1. Some developers will give good results if the film is shoot at between 3 and 6 ASA. The examples above are underexposed. The midtones can come out right in compensating developers but the toe of the curve is hanging. ADOTECH does exactly this: Raising the speed to 12 ASA and straightening the curve. It should not be bashed like this without a real 1:1 comparison. Comparing with other images from flickr on a screen is not “exactly” scientific πŸ™‚

    1. Author

      I never said these were ‘scientific’ also I wouldn’t say I bashed this film no more than any other film or camera I’ve reviewed. Just telling it like I see it. And yes, I should have used the Adotech developer, that I’ll admit, but it was costly to get shipped to Canada for just a single roll.

      1. I hear you from the left coast, eh? (Victoria)
        Happily, I have a bottle of Adotech unopened. I just did my first order from Fotoimpex and as I’ve recently picked up a Flick Film temperature bath and E6 and C41 kits and needed to stock up on graduates, bottles, funnel, and other stuff so I have sets for both processes. Their prices for those items are actually excellent and it offset the 35 euro shipping somewhat. B & H’s loss πŸ™‚ I am also playing with Double-X 5222 and B.W. & Green developer. Good things are happening in Canada.

  2. Why didn’t you compare to the recommended developer? I don’ understand haha.

    can you do that and update the article?


    1. Author

      I didn’t compare it because I could not get my hands on the developer at the time. I have a roll left of the stuff and plan on doing another couple rounds with the film and the proper developer in 2019 with a whole new article!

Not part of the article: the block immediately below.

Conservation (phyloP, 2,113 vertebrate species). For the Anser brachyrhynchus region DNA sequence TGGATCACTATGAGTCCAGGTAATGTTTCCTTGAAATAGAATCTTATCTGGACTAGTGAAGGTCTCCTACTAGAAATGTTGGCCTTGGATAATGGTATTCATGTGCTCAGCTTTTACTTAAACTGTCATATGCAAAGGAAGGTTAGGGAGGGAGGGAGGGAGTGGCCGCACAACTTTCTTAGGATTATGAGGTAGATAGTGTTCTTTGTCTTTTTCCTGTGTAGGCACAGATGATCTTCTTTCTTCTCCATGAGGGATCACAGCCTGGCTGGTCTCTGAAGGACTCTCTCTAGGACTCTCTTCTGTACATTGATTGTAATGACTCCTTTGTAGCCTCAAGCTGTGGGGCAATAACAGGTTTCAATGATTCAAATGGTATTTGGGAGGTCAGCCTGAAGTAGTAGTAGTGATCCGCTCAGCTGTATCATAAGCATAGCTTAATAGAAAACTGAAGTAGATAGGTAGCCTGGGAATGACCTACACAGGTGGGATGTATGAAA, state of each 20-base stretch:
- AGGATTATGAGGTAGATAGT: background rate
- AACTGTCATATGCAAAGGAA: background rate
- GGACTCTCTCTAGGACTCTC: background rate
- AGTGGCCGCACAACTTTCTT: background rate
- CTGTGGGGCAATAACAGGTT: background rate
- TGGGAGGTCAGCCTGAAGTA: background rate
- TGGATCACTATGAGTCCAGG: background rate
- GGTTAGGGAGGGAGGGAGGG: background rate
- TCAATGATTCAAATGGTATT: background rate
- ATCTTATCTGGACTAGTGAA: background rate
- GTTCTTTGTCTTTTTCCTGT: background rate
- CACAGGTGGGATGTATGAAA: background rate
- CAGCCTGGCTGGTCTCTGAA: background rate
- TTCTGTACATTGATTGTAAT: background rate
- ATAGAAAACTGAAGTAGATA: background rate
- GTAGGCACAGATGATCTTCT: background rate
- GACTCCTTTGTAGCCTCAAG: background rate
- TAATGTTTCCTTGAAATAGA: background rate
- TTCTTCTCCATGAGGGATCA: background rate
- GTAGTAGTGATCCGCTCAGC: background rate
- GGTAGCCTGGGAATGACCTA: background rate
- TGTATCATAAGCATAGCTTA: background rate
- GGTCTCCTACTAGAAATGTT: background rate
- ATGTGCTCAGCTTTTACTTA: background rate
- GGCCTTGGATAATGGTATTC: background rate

3. Excellent articles on developers and films.
    On Flickr the development time is 6’30” and in the article 5’30”.
    What is the correct time?
    Regards from Spain.

    1. Author

      5’30” it’s what I have recorded on my log.

  4. I tried your CMS 20/T-Max combination. I got mixed results – but all films give mixed results. This roll was mostly pictures of shapely dirt and four of dried lakebed salts. It tended to work best on more conventional scenes. I only used a polarizing filter on some scenes to artificially darken the sky, and many were taken with no filter at all. The filterless were actually the better ones. Of course, I have a second roll, they come in pairs. Gonna take it on a road trip for more conventional scene tests. I’ll do a few filter sweeps too: yellow, orange, red…

    I’ve opted to not use their developer – too expensive, too specialized and never in stock – whereas T-Max developer has worked well for me with T-Max film and very well with FP4+.

    I’m trying CMS 20 II out in 35mm to see if I want to use it in 4×5. No hurry though, I’ve got hundreds of sheets of 4×5 in the freezer: Tri-X (1997), T-Max, FP5+, FP4+, HIE, Fomapan 400…

  5. This was outstanding review thanks a million. Here in Europe the roll cost about 4.50 dollars. I am looking forward to read your other reviews

    1. Author

      Thank you! This isn’t a review I’m too proud of, because of the lack of the proper developer (Adotec)